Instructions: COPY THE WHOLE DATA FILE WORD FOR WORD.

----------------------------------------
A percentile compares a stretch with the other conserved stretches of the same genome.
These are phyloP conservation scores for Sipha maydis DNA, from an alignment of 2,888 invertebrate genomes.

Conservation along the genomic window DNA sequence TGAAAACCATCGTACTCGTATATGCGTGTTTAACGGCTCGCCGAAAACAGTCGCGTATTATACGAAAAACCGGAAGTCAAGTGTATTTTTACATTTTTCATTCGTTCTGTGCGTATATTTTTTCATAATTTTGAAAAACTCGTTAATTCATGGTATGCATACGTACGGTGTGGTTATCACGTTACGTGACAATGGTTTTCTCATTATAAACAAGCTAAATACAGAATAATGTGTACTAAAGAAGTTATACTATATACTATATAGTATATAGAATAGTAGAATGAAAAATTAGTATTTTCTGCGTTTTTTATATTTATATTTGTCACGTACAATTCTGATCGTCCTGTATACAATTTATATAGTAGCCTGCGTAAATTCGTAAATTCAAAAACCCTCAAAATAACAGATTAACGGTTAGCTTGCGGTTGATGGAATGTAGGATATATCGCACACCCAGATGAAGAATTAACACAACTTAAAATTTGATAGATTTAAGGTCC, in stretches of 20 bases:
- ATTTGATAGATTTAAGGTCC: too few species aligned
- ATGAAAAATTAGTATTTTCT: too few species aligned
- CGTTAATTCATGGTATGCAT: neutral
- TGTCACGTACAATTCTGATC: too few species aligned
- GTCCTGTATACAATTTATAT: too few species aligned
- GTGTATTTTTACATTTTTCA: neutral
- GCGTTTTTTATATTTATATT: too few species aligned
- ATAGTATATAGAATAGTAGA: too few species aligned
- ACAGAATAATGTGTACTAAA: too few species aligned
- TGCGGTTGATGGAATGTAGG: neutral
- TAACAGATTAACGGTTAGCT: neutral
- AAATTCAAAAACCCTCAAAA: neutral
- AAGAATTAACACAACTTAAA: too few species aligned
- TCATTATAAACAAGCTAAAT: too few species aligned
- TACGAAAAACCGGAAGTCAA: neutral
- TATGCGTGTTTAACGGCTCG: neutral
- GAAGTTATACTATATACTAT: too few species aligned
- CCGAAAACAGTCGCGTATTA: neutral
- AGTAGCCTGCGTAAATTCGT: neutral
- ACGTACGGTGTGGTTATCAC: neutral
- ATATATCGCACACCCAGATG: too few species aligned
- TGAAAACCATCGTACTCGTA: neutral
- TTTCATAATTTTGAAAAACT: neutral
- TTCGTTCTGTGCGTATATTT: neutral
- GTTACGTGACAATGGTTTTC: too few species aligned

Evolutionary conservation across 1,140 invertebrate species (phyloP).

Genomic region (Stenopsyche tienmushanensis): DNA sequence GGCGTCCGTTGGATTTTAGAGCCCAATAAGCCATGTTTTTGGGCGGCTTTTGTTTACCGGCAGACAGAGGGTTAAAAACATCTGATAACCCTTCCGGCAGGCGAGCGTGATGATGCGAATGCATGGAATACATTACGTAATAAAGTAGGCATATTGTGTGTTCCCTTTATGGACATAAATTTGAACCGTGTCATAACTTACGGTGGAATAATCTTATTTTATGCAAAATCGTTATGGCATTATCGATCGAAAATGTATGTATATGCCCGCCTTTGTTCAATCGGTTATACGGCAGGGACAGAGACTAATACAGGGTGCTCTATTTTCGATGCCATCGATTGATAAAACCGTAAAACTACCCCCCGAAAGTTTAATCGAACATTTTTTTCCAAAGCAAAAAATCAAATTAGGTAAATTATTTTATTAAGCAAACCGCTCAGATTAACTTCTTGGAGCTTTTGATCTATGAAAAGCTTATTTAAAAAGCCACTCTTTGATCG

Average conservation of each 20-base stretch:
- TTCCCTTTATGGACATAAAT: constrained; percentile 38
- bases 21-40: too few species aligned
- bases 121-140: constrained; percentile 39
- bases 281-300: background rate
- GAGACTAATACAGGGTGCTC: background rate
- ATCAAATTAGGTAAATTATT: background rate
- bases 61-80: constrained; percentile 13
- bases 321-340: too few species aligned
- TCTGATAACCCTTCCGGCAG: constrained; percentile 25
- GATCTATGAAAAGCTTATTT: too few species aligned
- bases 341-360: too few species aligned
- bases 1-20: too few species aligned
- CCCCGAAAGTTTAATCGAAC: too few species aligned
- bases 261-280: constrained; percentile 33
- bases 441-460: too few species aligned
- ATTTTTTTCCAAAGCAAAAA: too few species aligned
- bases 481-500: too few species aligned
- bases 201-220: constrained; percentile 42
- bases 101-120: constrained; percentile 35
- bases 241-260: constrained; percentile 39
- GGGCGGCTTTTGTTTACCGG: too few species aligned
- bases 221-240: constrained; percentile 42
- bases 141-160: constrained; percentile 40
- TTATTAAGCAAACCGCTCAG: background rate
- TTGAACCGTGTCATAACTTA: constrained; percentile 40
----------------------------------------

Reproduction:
A percentile compares a stretch with the other conserved stretches of the same genome.
These are phyloP conservation scores for Sipha maydis DNA, from an alignment of 2,888 invertebrate genomes.

Conservation along the genomic window DNA sequence TGAAAACCATCGTACTCGTATATGCGTGTTTAACGGCTCGCCGAAAACAGTCGCGTATTATACGAAAAACCGGAAGTCAAGTGTATTTTTACATTTTTCATTCGTTCTGTGCGTATATTTTTTCATAATTTTGAAAAACTCGTTAATTCATGGTATGCATACGTACGGTGTGGTTATCACGTTACGTGACAATGGTTTTCTCATTATAAACAAGCTAAATACAGAATAATGTGTACTAAAGAAGTTATACTATATACTATATAGTATATAGAATAGTAGAATGAAAAATTAGTATTTTCTGCGTTTTTTATATTTATATTTGTCACGTACAATTCTGATCGTCCTGTATACAATTTATATAGTAGCCTGCGTAAATTCGTAAATTCAAAAACCCTCAAAATAACAGATTAACGGTTAGCTTGCGGTTGATGGAATGTAGGATATATCGCACACCCAGATGAAGAATTAACACAACTTAAAATTTGATAGATTTAAGGTCC, in stretches of 20 bases:
- ATTTGATAGATTTAAGGTCC: too few species aligned
- ATGAAAAATTAGTATTTTCT: too few species aligned
- CGTTAATTCATGGTATGCAT: neutral
- TGTCACGTACAATTCTGATC: too few species aligned
- GTCCTGTATACAATTTATAT: too few species aligned
- GTGTATTTTTACATTTTTCA: neutral
- GCGTTTTTTATATTTATATT: too few species aligned
- ATAGTATATAGAATAGTAGA: too few species aligned
- ACAGAATAATGTGTACTAAA: too few species aligned
- TGCGGTTGATGGAATGTAGG: neutral
- TAACAGATTAACGGTTAGCT: neutral
- AAATTCAAAAACCCTCAAAA: neutral
- AAGAATTAACACAACTTAAA: too few species aligned
- TCATTATAAACAAGCTAAAT: too few species aligned
- TACGAAAAACCGGAAGTCAA: neutral
- TATGCGTGTTTAACGGCTCG: neutral
- GAAGTTATACTATATACTAT: too few species aligned
- CCGAAAACAGTCGCGTATTA: neutral
- AGTAGCCTGCGTAAATTCGT: neutral
- ACGTACGGTGTGGTTATCAC: neutral
- ATATATCGCACACCCAGATG: too few species aligned
- TGAAAACCATCGTACTCGTA: neutral
- TTTCATAATTTTGAAAAACT: neutral
- TTCGTTCTGTGCGTATATTT: neutral
- GTTACGTGACAATGGTTTTC: too few species aligned

Evolutionary conservation across 1,140 invertebrate species (phyloP).

Genomic region (Stenopsyche tienmushanensis): DNA sequence GGCGTCCGTTGGATTTTAGAGCCCAATAAGCCATGTTTTTGGGCGGCTTTTGTTTACCGGCAGACAGAGGGTTAAAAACATCTGATAACCCTTCCGGCAGGCGAGCGTGATGATGCGAATGCATGGAATACATTACGTAATAAAGTAGGCATATTGTGTGTTCCCTTTATGGACATAAATTTGAACCGTGTCATAACTTACGGTGGAATAATCTTATTTTATGCAAAATCGTTATGGCATTATCGATCGAAAATGTATGTATATGCCCGCCTTTGTTCAATCGGTTATACGGCAGGGACAGAGACTAATACAGGGTGCTCTATTTTCGATGCCATCGATTGATAAAACCGTAAAACTACCCCCCGAAAGTTTAATCGAACATTTTTTTCCAAAGCAAAAAATCAAATTAGGTAAATTATTTTATTAAGCAAACCGCTCAGATTAACTTCTTGGAGCTTTTGATCTATGAAAAGCTTATTTAAAAAGCCACTCTTTGATCG

Average conservation of each 20-base stretch:
- TTCCCTTTATGGACATAAAT: constrained; percentile 38
- bases 21-40: too few species aligned
- bases 121-140: constrained; percentile 39
- bases 281-300: background rate
- GAGACTAATACAGGGTGCTC: background rate
- ATCAAATTAGGTAAATTATT: background rate
- bases 61-80: constrained; percentile 13
- bases 321-340: too few species aligned
- TCTGATAACCCTTCCGGCAG: constrained; percentile 25
- GATCTATGAAAAGCTTATTT: too few species aligned
- bases 341-360: too few species aligned
- bases 1-20: too few species aligned
- CCCCGAAAGTTTAATCGAAC: too few species aligned
- bases 261-280: constrained; percentile 33
- bases 441-460: too few species aligned
- ATTTTTTTCCAAAGCAAAAA: too few species aligned
- bases 481-500: too few species aligned
- bases 201-220: constrained; percentile 42
- bases 101-120: constrained; percentile 35
- bases 241-260: constrained; percentile 39
- GGGCGGCTTTTGTTTACCGG: too few species aligned
- bases 221-240: constrained; percentile 42
- bases 141-160: constrained; percentile 40
- TTATTAAGCAAACCGCTCAG: background rate
- TTGAACCGTGTCATAACTTA: constrained; percentile 40